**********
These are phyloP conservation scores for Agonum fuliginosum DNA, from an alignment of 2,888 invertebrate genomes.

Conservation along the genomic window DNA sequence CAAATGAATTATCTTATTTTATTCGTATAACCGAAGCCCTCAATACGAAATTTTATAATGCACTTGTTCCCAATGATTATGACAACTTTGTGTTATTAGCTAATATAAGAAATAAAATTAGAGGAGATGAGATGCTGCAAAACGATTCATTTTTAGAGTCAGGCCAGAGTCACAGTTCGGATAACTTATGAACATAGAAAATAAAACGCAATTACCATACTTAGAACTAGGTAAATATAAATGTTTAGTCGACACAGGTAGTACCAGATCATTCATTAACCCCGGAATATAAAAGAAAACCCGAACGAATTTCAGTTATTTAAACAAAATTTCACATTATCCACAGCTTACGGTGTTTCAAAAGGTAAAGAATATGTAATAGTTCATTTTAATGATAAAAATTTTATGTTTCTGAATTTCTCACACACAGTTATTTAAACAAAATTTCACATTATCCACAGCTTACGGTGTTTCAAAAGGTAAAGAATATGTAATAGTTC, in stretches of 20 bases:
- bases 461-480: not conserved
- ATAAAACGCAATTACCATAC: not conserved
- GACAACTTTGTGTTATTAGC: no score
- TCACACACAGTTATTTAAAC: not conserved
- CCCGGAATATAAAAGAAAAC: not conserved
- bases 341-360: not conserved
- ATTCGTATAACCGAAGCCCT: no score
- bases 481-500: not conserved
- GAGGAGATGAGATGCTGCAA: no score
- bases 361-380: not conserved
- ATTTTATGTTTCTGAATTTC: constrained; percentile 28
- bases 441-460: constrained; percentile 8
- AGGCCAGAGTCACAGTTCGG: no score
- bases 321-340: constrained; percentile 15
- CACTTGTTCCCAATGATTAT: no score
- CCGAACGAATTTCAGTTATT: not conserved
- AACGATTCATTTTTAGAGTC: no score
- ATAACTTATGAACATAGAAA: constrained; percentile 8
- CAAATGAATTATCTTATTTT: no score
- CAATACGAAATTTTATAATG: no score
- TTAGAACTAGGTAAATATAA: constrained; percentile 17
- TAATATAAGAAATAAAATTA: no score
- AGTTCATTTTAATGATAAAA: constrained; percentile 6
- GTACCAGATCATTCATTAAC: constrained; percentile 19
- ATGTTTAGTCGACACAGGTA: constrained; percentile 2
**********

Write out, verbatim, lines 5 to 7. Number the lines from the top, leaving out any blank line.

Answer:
- GACAACTTTGTGTTATTAGC: no score
- TCACACACAGTTATTTAAAC: not conserved
- CCCGGAATATAAAAGAAAAC: not conserved